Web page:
Supreme Decisions: Great Constitutional Cases and Their Impact

Article excerpt

Supreme Decisions: Great Constitutional Cases and Their Impact. By Melvin I. Urofsky. Boulder, CO: Westview Press, 2012. Pp. xvi, 382. $49.00.)

Many constitutional historians (including this reviewer) first became excited about the field after reading Quarrels That Have Shaped the Constitution, a collection of essays edited by John Garraty that were originally published in 1964. Subsequent editions came out in 1975 and 1987, but it has now been more than a quarter of a century since the last one appeared. Melvin I. Urofsky, one of Garraty's students and today among the most distinguished scholars of American constitutional history, has set out to fill an increasingly obvious need. Unlike Garraty, however, Urofsky did not call on other scholars for assistance. He wrote every article in this collection himself.

As he acknowledges, not everyone will agree with his selection of cases. He has tried, he says, to include ones that "handle issues that not only were important in the past but still resonate today--issues of privacy, free speech, and race; treatment of women, Native Americans, and gays; and rights of people accused of crimes" (xvi). This effort to give his book contemporary relevance and appeal has resulted not only in the omission of cases that were once viewed as important and no longer are but also in the exclusion of a number that are still studied in constitutional law classes today. These include Cohens v. Virginia from the early National period, Ex parte McCardle from Reconstruction, and Dennis v. United States from the McCarthy era. One wonders if they failed to make the cut less because they lack continuing relevance than because the topics with which they deal are not sufficiently trendy.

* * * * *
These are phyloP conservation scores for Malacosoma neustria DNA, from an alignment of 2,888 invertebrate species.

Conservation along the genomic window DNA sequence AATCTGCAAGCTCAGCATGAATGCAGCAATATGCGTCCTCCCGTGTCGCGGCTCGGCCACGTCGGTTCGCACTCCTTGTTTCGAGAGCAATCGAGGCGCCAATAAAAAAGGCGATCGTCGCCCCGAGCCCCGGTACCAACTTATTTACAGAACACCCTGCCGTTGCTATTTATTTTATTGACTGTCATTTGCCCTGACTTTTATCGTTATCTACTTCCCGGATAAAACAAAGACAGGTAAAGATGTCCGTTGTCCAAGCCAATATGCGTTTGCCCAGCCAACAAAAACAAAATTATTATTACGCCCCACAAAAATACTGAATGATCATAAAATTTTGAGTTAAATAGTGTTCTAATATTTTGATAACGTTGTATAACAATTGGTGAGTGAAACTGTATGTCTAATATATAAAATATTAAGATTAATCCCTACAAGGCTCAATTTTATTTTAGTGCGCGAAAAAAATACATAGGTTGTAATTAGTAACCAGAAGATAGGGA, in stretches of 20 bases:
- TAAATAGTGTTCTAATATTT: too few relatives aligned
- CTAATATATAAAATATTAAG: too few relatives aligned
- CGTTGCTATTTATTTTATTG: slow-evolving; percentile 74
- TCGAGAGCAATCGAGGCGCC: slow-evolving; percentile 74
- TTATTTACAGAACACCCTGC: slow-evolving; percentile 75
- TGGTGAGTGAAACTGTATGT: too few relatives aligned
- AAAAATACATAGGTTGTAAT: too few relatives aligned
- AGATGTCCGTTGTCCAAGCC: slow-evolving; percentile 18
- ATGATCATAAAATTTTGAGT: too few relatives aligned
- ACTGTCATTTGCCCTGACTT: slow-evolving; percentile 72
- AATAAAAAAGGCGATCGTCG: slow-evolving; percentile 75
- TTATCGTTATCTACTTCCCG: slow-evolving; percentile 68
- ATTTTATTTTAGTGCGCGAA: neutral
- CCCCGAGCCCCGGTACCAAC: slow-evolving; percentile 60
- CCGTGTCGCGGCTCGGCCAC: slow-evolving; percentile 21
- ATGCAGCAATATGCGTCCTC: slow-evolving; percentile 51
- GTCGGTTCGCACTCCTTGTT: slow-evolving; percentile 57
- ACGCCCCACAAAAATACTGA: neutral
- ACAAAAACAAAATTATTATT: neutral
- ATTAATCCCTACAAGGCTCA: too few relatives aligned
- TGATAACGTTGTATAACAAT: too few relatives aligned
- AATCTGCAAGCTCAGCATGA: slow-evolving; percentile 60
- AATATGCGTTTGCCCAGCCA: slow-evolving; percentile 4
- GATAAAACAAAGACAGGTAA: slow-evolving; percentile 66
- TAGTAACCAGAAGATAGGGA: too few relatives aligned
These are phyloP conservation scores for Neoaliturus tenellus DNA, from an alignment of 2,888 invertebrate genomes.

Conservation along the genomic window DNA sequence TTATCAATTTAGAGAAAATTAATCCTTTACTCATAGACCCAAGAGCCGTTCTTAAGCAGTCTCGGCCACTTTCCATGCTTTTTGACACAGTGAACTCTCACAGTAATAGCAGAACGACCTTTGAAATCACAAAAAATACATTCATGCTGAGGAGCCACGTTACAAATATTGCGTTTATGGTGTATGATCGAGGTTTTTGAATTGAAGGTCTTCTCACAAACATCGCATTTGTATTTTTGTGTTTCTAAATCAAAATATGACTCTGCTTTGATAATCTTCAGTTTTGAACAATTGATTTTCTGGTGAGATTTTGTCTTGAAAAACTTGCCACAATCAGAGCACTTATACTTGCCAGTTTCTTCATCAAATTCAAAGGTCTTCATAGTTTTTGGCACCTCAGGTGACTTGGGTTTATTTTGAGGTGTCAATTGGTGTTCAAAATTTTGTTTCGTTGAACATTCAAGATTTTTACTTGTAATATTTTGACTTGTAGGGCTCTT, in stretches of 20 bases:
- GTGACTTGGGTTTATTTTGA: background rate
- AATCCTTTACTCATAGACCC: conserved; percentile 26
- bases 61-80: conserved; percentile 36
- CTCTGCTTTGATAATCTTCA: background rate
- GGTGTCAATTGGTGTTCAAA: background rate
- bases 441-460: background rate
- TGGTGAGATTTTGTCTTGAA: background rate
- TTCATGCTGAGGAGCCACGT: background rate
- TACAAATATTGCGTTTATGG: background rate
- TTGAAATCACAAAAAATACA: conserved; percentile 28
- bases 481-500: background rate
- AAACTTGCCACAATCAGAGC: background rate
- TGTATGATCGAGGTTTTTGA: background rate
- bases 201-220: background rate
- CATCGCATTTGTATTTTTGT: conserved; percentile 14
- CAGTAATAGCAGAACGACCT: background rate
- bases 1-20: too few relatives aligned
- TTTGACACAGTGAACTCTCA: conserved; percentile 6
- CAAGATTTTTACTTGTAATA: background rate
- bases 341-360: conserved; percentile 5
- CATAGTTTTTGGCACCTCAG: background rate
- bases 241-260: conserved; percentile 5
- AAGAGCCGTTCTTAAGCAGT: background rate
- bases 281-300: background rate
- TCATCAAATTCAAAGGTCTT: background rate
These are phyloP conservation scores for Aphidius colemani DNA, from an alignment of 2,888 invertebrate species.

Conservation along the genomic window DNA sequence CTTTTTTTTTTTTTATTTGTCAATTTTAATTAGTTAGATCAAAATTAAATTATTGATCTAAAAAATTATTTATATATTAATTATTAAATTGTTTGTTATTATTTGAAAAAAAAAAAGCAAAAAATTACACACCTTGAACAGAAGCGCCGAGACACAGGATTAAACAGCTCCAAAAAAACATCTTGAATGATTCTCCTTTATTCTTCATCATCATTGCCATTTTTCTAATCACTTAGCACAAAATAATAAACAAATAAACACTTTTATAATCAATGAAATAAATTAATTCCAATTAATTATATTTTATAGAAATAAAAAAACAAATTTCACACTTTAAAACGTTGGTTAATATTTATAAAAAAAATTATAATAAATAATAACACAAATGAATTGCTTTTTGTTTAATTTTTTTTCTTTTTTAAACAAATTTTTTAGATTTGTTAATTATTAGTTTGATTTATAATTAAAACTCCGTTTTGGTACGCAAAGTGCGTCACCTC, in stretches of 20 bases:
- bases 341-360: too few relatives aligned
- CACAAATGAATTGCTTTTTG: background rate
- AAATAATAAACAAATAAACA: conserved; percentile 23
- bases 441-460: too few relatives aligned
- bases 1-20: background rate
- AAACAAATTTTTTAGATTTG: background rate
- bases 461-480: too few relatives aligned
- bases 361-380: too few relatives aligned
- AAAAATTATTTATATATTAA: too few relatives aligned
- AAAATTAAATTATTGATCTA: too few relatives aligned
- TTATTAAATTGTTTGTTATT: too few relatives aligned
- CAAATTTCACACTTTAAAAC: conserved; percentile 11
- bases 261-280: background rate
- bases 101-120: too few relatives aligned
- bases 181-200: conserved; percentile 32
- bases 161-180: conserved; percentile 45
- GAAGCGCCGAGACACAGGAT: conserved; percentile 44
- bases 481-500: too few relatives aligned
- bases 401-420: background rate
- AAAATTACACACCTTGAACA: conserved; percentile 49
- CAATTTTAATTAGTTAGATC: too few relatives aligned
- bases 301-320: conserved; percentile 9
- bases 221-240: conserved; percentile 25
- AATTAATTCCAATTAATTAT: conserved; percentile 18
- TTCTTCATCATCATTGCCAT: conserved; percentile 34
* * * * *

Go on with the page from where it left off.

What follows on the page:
Although one may quarrel with Urofsky's case selection, he deserves high marks for writing an excellent group of essays. …